Failing to Succeed: How Failure Brings Success

Written by: Ethan Rampersaud
Photo Credit: Creative Commons

Nobody said the road to success was easy, and nobody said that it was smooth and paved out, with a GPS to tell you where to go to get to your destination. Ask any of today’s successful figures: today’s actors, motivational speakers, thinkers and role models, and they will declare that failure, like a philanthropist, donated and brought success to them. While this claim may be somewhat true, they aren’t telling the entire story. Therein lies the question, what exactly makes it the grindstone that sharpens success? The answer is one simple yet strong word: initiative.

Initiative is what drives us, the human race, to grow and to evolve in reaction to the rapidly changing world around us. Initiative is what inspired the first engineers, architects, and designers of our modern civilization. However, the question still stands: How does failure involve initiative? To use failure successfully, you must see the failure and find ways to fix it instantly. Some people react to failure incorrectly, usually finding excuses and placing blame rather than actively finding the problem to the situation and finding the solution for it. Thomas Alva Edison had failed a thousand times before he created and perfected his invention of the lightbulb. What if he had stopped at the 999th attempt, threw in the towel and called it a day? We would be living in nocturnal darkness. No city lights would illuminate the skylines, and we could not see the beauty that comes from the night. While Edison did not create the skyscrapers that would house these lights nor the night’s beauty, he took the initiative to make change that contributed to a wave of development, with inventions such as LED lights, computer monitors, and flashlights expanding and improving his original discovery.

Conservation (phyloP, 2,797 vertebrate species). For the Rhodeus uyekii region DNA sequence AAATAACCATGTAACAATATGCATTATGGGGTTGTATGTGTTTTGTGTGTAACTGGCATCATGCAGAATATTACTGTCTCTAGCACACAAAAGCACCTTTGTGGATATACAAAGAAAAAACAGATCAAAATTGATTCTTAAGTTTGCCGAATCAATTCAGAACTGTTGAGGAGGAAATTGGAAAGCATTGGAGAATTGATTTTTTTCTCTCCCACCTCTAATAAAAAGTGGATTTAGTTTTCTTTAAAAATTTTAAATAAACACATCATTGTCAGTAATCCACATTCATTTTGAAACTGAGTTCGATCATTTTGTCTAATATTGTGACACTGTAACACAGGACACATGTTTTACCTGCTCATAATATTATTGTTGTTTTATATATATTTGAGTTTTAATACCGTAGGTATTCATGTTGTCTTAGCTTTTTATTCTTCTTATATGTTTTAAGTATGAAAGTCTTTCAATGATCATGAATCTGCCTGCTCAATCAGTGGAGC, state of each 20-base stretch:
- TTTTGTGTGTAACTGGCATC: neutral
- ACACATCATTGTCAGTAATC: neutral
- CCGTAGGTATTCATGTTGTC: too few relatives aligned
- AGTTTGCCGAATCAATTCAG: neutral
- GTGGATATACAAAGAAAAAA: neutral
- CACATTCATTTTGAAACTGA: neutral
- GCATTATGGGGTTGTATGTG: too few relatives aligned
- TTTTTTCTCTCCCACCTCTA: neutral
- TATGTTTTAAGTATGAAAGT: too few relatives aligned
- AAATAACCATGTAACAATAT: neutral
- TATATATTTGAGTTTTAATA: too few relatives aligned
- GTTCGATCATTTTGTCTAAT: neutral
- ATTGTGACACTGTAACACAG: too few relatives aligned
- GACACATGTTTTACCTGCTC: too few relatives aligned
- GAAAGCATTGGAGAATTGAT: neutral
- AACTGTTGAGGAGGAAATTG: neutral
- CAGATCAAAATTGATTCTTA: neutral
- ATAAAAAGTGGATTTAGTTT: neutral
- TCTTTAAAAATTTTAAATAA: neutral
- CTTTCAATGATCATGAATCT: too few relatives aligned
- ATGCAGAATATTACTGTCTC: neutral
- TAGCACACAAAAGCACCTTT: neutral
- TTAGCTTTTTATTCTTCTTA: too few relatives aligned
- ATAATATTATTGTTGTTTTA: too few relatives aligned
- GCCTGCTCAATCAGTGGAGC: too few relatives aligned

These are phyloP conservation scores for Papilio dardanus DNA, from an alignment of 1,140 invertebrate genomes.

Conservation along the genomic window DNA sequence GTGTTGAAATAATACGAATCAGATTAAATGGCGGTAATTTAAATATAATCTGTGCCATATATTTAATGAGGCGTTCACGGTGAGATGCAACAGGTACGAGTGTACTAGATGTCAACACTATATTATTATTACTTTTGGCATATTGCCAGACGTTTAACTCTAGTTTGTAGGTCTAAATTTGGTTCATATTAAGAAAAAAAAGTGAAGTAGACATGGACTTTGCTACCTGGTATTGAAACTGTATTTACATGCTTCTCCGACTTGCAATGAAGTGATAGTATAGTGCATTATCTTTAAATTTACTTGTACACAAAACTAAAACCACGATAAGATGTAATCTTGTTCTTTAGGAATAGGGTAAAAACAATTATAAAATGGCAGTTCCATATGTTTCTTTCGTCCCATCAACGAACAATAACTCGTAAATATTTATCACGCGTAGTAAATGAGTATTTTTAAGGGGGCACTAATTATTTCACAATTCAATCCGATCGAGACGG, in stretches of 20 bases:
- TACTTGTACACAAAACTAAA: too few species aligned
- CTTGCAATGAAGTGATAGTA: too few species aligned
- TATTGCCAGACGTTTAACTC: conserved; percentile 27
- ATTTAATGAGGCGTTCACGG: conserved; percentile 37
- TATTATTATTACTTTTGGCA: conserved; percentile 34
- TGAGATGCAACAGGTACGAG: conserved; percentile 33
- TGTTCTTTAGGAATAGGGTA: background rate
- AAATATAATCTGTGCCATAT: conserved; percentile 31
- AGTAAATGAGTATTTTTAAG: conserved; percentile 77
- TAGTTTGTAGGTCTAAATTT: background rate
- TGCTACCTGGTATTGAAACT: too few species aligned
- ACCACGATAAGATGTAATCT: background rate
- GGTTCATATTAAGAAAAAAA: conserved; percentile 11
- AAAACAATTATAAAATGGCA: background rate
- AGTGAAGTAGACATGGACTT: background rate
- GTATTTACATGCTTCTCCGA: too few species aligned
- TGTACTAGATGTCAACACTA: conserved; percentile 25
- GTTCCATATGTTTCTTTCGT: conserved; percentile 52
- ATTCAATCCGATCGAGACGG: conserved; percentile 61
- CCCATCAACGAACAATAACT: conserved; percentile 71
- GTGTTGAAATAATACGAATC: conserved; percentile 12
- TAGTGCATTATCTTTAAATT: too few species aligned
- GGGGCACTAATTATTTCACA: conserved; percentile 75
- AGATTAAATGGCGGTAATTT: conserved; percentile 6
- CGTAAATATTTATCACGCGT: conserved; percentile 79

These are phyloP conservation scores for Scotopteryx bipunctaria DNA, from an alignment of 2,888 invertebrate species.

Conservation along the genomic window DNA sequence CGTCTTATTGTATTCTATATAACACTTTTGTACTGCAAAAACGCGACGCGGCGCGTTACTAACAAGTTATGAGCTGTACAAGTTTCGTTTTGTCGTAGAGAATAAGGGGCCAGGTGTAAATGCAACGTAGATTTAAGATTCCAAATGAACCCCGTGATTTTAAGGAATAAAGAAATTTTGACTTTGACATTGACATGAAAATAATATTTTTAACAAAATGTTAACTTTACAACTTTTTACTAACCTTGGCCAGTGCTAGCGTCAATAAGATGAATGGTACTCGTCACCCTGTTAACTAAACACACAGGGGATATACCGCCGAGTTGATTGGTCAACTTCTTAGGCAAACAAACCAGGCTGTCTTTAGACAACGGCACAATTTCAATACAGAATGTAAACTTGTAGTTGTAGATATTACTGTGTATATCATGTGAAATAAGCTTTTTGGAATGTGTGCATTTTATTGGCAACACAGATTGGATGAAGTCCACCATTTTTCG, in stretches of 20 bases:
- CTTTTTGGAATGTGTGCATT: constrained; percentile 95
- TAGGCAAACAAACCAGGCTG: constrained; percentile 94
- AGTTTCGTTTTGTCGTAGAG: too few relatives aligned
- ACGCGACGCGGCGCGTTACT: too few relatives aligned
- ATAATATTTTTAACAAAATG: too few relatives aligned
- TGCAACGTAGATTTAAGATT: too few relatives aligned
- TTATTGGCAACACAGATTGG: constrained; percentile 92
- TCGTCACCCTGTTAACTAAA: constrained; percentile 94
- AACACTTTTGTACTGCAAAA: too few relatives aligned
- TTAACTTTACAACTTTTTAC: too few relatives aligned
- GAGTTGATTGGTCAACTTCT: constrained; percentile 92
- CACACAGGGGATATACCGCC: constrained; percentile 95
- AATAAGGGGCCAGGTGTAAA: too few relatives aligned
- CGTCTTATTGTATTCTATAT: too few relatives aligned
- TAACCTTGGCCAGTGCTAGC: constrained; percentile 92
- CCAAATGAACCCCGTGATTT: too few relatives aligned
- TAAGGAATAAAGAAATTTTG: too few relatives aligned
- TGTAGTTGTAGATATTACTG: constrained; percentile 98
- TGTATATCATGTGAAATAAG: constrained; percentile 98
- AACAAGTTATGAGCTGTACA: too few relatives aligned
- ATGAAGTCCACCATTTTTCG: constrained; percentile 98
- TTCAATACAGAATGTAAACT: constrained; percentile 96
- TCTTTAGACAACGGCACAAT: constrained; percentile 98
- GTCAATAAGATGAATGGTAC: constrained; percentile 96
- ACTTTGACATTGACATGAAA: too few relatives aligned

While you might not be a brilliant inventor such as Edison, you can also exercise initiative. When you make a mistake or mess up, don’t push the situation to the corner and attempt to alleviate it through blame and accusation. Rather, see how you can improve yourself next time, and how you can ensure that mistake doesn’t happen again. Initiative is the focus on an internal locus of control, and the focus on how you want to drive your life. When you make excuses or blame others for how you make mistakes, you only make your life more cumbersome by transferring the control to others. Initiative is taking responsibility and saying, “It was my doing, and I am willing to change it.” It is knowing and exercising your own identity as a person.

This summer, you will make mistakes. However, challenge yourself to jump back from those mistakes and improve. Practice your weakest subject, your weakest trait, and fail countless times. However, keep one thing in mind while you do: Initiative is the catalyst for failure to produce success. 

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